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The prevalence of self-reported lower limb and foot health problems experienced by participants with systemic lupus erythematosus: Results of a UK national survey

Cherry, L, Alcacer-Pitarch, B, Hopkinson, N, Teh, LS, Vital, EM, Edwards, CJ, Blake, A and Williams, AE 2016, 'The prevalence of self-reported lower limb and foot health problems experienced by participants with systemic lupus erythematosus: Results of a UK national survey' , Lupus , pp. 1-7.

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Abstract

Objective: The main aim of this survey was to determine the frequency of self-reported lower limb or foot and ankle complications experienced by participants with systemic lupus erythematosus (SLE). A secondary aim was to determine the frequency of treatments that have been received or that participants with SLE may like to receive if offered. Method: A quantitative, cross-sectional, self-reported survey design was utilized. The developed survey was checked for face and content validity prior to patient partner cognitive debriefing in order to ensure usability, understanding of the process of completion and of the questions posed. The full protocol for survey development has been published previously. Results: This is the first comprehensive national UK survey of lower limb and foot health problems reported by participants with SLE. A high prevalence of vascular, dermatological and musculoskeletal complications was reported by survey respondents. Additionally, whilst the relative prevalence of sensory loss was low, a quarter of people reported having had a fall related to changes in foot sensation demonstrating a previously unknown rate and cause of falls. Conclusion: Complications related to vascular, dermatological and musculoskeletal health are identified as particularly prevalent in participants with SLE. Further, there is a suggestion that the provision of interventions to maintain lower limb health is highly varied and lacks national standardization, despite there being a strong indication of participant reported need. The findings of this work can be used to inform care guideline development in addition to identifying areas for future research.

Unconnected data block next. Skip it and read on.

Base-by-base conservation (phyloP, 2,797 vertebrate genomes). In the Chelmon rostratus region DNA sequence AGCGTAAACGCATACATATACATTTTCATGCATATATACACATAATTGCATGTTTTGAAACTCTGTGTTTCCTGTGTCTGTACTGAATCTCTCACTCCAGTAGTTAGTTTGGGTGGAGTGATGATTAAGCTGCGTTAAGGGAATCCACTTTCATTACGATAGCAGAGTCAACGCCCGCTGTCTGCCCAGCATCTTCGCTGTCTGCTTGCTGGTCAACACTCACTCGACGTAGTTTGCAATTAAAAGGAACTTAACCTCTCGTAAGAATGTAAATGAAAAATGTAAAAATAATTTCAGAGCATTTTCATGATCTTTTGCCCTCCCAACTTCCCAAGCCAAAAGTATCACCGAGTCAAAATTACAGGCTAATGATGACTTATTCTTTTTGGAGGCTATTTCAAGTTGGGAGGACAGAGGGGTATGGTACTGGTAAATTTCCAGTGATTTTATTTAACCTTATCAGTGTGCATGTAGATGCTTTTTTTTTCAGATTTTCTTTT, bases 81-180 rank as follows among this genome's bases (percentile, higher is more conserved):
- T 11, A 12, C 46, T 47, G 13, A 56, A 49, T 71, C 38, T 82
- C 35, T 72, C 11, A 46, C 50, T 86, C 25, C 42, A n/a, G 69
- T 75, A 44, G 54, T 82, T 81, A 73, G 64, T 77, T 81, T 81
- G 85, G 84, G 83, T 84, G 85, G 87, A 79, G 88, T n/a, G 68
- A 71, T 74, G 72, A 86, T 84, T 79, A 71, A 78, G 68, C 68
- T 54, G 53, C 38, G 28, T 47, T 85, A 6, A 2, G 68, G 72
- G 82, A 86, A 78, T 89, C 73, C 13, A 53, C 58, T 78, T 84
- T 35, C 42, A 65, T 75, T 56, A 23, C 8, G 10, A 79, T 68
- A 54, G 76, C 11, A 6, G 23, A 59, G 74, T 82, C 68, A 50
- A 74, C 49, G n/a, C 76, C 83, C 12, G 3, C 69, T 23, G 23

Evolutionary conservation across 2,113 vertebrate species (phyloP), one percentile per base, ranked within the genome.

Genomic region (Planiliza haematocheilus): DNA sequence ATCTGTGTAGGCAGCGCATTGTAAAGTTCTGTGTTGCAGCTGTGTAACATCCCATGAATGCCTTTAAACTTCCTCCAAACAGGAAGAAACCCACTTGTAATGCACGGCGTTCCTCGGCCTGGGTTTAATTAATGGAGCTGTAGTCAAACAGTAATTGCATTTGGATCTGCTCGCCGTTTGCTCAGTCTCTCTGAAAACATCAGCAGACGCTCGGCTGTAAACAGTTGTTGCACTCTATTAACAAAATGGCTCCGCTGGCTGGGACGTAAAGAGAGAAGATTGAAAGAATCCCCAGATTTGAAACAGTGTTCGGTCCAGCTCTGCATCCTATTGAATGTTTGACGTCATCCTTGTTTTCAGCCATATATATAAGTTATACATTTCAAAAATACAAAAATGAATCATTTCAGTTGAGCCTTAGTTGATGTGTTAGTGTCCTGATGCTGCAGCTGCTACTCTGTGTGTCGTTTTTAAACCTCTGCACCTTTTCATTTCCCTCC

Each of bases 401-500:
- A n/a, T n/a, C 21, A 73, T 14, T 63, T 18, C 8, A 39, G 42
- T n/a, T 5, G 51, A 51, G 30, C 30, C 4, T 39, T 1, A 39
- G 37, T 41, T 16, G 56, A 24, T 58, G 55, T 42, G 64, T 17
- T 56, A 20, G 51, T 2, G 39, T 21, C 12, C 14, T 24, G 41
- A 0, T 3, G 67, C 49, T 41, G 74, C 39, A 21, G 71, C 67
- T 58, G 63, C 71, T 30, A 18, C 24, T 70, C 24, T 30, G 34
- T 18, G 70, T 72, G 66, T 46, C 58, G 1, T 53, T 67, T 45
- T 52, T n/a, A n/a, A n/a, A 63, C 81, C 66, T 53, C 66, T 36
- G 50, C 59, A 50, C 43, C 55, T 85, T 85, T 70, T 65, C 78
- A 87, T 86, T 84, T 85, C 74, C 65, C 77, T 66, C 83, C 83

Item Type: Article
Schools: Schools > School of Health Sciences > Centre for Health Sciences Research
Journal or Publication Title: Lupus
Publisher: Sage Publications
ISSN: 0961-2033
Funders: Logres trust
Depositing User: Dr Anita E Williams
Date Deposited: 14 Oct 2016 07:47
Last Modified: 14 Oct 2016 07:47
URI: http://usir.salford.ac.uk/id/eprint/40331

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